Review: The Break/s by Marc Bamuthi Joseph
There are a million things to love about New York (for that matter a million to hate as well) but one of my favorite has to be how vibrant the Arts are here. Recently, I had the chance to check out one of my brothers weave his craft in the city. Marc Bamuthi Joseph is the truth. Read that again, the man is the truth! I have been familiar with Bamuthi’s musings and deeds since the mid-90s but his recent show The Break/s: A dream journal presented as a mixtape for stage, which headlined the Hip Hop Theater Festival demonstrates not only that he’s a great performer but that he is beautifully human.
Lately I’ve been reading Black scholar’s takes on the Black experience and one theme that continues to come up over and over again is the difficulty of displaying humanness and complexity with the Black experience. How does one write about a people who are de-identified yet identified, homeless yet at home, the contradictions are multitudes. Well, if Cornel West is right in saying that Du Bois failed to capture the humanity and love of Black people in the Souls of Black Folks. I hope West takes the time to see Bamuthi’s performance of double consciousness and beyond.
The Breaks is a performance piece that takes the viewer on a journey with Bamuthi as he travels from NYC to Africa to Europe and all stops in between. As you watch Bamu wind through his history and experiences, you begin to understand why his tales are the Break/s. Initially I wasn’t sure what to expect, of course, the break beat is a blessed moment in Hip-Hop, that moment when reality and fantasy meet in a fury, the moment when B-Boys and B-Girls would go into a frenzy to create something dangerous, alluring, and sacred by those who knew what it meant to uprock, freeze, and get off. On the other side, the title reminds me of Kurtis Blow’s classic song about the ways that life deals us obstacles and the dynamic responses we answer with. Well from the opening when you watch Bamuthi spin slowly on the floor, you’re taken into the turntable of not just Hip-Hop but life as lived through Hip-Hop.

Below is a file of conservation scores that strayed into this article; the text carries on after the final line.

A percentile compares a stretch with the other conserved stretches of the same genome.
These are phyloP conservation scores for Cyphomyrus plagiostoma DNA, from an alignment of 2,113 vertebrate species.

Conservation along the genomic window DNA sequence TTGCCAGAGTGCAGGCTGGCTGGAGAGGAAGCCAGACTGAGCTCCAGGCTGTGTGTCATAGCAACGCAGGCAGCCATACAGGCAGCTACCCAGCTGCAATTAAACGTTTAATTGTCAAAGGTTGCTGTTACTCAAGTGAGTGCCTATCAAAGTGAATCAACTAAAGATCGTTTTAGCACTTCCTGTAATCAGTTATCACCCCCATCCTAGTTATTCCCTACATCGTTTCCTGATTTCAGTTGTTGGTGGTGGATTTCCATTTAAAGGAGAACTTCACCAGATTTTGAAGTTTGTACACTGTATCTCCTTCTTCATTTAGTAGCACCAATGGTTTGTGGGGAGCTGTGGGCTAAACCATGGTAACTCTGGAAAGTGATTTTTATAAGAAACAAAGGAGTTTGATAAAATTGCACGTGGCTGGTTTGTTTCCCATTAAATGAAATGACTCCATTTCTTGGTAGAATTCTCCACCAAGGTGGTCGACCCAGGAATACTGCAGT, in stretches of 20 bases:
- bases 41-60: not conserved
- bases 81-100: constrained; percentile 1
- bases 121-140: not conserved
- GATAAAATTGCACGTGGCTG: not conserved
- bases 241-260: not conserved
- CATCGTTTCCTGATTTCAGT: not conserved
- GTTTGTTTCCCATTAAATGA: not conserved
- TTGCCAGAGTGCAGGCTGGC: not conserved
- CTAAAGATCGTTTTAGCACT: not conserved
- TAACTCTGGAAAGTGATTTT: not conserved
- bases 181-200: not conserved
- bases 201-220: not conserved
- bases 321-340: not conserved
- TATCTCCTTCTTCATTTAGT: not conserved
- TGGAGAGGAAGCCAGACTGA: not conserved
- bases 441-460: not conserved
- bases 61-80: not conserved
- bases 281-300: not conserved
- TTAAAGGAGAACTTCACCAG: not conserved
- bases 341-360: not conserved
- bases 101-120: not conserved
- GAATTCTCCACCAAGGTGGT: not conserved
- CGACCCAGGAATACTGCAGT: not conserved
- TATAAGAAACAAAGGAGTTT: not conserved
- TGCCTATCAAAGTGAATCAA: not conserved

There are too many themes covered to really expound on any one, but let me say, that I was touched. For me, there is art that moves and there is art that moves you to be better. The Break/s challenged me personally and socially to think about how I understand myself, the actions of my past, and what is to happen as I experience the Breaks. Years ago, I had a discussion with Bamuthi when he opined that Hip-Hop is young people’s. He said to me “bruh, it ain’t my and your music anymore.” The throw back to the “golden age” is just an idealized past, but most importantly past. I painfully chewed on his reflection but still felt that I was Hip-Hop, just a different Hip-Hop than the one that I would hear commonly.
In watching Bamuthi work through his performance, I saw, heard, and felt the twoness of past and present. The warring souls, that were represented by my aging body, my love for the people, and Hip-Hop. He tugged at my psyche to he discussed acceptance, rejection, imperfection, broken promises, all while telling his life (possibly both real and imagined).His performance challenged me to think about how distant am I from who I was and who I will be. I kept searching for the break beat to bring me back to my groove, only to realize that my groove is not a singular break, it’s a compilation of the breaks of my life and those that surround me. For most of my life I have attempted to find solace from the breaks of life in hip-hop, sometimes successfully and other times unsuccessfully. The battle for balance and transformation are beautifully captured in Marc Bamuthi Joseph’s piece The Break/s, more so than any other performance piece I’ve seen in years. Check it out at until Saturday (1/18) in NYC at the New York Public Theater with Under the Radar or catch him on the road as he brings The Break/s to the nation.